Dems call for repeal of religious objections law – Chicago Tribune

INDIANAPOLIS— Democratic legislators say a full repeal of Indiana’s new law on religious objections is the only way to stem the widespread criticism rolling over the state as local Democratic and Republican political leaders continue to ask for changes to the law.

House Minority Leader Scott Pelath, D-Michigan City, said Monday that step is the only thing that will begin the process of healing the damage done to the state by the outcry over whether it would allow discrimination against gays and lesbians.

Pelath says Republican legislative leaders are in a state of denial if they believe it will be enough to tweak the law with language clarifying it doesn’t allow discrimination.

Republican Gov. Mike Pence signed the measure last week. He defended it during a television appearance Sunday but didn’t directly answer questions about whether it allowed discrimination against gays and lesbians

Lake County Sheriff John Buncich, who also serves as chairman of the Lake County Democrats called the law a “terrible piece of legislation” and said he supported efforts to repeal or change it.

“It’s nothing but complete discrimination,” he said.

Buncich said he thinks the state legislators and Pence should have done more research into the law and similar state laws before it was ever passed.

“Clearly, this is a rush to judgment, and I think it’s going to do nothing but hurt the state of Indiana,” said, pointing to the national media attention it has received.

Lake County Councilman and Republican Chairman Dan Dernulc also expressed concern over the law. Although he hadn’t read the law in full yet, Dernulc said, he stressed that he was against a law that would allow discrimination.

“I can’t tell if it needs to be repealed wholesale, but I will say something needs to be done,” he said.

Dernulc did speak in favor of those who voted in favor of the bill, saying those he know are not bigots or practice discrimination in their own businesses. At the same time, he noted that there shouldn’t be so much controversy over a law.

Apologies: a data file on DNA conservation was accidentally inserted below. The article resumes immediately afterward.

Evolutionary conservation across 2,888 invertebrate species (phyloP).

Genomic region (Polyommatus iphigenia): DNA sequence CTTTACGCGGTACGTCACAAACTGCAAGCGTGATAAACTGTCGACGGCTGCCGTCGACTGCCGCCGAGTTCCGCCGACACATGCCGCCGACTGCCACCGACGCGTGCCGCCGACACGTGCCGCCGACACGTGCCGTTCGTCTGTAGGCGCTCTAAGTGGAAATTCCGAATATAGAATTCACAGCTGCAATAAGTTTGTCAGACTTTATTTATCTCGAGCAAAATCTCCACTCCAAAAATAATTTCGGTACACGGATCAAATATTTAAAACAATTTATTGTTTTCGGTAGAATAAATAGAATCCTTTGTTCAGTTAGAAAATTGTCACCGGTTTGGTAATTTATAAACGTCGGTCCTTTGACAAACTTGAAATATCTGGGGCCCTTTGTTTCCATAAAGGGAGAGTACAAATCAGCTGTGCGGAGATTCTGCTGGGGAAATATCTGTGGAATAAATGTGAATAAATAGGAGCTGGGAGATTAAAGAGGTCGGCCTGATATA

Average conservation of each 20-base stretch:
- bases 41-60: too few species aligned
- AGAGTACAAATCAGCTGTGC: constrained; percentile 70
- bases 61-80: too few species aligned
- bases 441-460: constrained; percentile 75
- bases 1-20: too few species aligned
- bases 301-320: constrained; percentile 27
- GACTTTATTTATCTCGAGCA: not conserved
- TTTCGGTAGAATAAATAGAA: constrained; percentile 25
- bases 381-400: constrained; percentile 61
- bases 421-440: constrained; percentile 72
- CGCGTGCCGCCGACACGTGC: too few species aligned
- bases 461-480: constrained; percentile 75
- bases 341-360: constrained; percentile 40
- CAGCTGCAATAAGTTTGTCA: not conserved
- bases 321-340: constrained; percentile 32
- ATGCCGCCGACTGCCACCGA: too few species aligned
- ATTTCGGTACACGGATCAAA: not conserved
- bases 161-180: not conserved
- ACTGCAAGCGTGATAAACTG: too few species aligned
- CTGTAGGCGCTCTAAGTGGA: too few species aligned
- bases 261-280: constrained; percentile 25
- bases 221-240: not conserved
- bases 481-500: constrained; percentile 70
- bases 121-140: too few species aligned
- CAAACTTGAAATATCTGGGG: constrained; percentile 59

“We cannot discriminate,” he said.

Porter County political leaders remained hopeful Monday that some change would be made.

Valparaiso Mayor Jon Costas chided legislators for not focusing on more pressing matters, noted the city’s ordinance promoting equal opportunity, and encouraged businesses to post stickers, which will be available at City Hall, saying they welcome everyone.

“Although I believe the legislature and Governor enacted RFRA in good faith to safeguard religious rights and to clarify certain legal standards, I personally believe that the perceived need for this legislation fails to outweigh the confusion, uproar and discord RFRA has created both in Indiana and throughout the nation,” Costas said.

“If anything, more time should have been spent explaining the need for RFRA and clarifying its impact on all Hoosiers. Moreover, our energies should be focused on Indiana’s pressing infrastructure, education and economic development needs, and not consumed with divisive ideological legislation.”

The bill, which Gov. Mike Pence signed into law Thursday and which takes effect July 1, has created a maelstrom of opposition from across the country.

Porter County Commissioner Laura Blaney, D-South, doesn’t think the legislature will repeal RFRA, but hopes sexual orientation will be added as a protected class, as is the case with race and gender. Illinois has a similar clause in its RFRA bill.

“All of our citizens need to be protected from discrimination. I hope our legislature acts quickly to make that a reality,” she said.

Pence is scheduled to speak at the Republican Party’s annual Lincoln Day dinner, at 7 p.m. April 9 at Sand Creek Country Club in Chesterton. Party Chair Mike Simpson said he doesn’t know what the controversy may mean for those plans.

“We’ve had this set for a while. It’s hard for us to make a change or disinvite the governor from speaking, so that’s not going to happen,” he said, adding Sand Creek is private property, but protesters could gather on nearby public streets.

He is not sure what changes can be made to the bill.

“I’m not sure if the legislature is going to be able to make fixes. I’m watching it day by day to see what the best course of action is,” he said.

Porter County Democratic Party Chair Jeffrey Chidester said he feels the bill is discriminatory, no matter what its supporters say.

“As many problems as we have in Indiana, with jobs and education and the economy, we’re spending all our time on this stupid (expletive),” he said, adding Indiana has become the laughingstock of the country.

“The Republicans have boxed themselves in and Pence has egg on his face, and now they’re trying to find a way out of it,” Chidester said. “And it detracts from everything else they’ve got going on this session.”

Valparaiso University President Mark Heckler issued a statement Monday reaffirming that college’s commitment against discrimination.

“And we will continue this commitment even when our elected leaders make decisions, like the RFRA, that operate in contradiction to our values. We will seek to model for our state and nation what it can be like to live in a community of love and mutual respect,” Heckler said.

“I call upon our elected leaders and our governor not only to amend this legislation, but also to use this opportunity to advocate for the values held by all those who strive to make Indiana a welcoming and inclusive state.”

Teresa Auch Schultz, Amy Lavalley and The Associated Press contributed to this report.

Copyright © 2015, Post-Tribune


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